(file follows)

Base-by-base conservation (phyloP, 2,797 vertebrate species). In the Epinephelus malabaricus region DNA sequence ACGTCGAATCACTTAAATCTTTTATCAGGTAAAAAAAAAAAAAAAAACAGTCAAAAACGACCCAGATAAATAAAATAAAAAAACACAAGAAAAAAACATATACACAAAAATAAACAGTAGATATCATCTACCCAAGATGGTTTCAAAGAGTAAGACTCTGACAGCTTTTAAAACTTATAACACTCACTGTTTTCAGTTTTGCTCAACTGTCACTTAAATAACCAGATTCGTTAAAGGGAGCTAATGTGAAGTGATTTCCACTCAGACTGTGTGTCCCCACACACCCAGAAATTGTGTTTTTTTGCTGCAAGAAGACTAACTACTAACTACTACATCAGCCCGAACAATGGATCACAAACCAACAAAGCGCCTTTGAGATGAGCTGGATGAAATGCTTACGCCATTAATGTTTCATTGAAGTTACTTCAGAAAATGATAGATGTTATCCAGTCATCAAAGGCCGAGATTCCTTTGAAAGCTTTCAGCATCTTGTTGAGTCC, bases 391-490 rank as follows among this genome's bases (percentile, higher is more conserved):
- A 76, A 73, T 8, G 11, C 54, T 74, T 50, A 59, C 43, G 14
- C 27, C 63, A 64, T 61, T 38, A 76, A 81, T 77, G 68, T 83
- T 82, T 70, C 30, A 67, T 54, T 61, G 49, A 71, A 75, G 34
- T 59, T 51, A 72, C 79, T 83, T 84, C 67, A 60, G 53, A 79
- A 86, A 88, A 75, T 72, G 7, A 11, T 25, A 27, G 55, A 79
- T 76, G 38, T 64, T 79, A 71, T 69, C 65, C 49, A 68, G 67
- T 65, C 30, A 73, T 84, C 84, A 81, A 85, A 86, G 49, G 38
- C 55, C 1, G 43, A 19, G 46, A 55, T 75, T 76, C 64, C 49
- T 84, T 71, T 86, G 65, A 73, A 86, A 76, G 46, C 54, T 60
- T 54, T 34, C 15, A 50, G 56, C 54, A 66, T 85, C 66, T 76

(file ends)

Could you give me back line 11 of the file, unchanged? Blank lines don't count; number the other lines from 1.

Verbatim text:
- T 54, T 34, C 15, A 50, G 56, C 54, A 66, T 85, C 66, T 76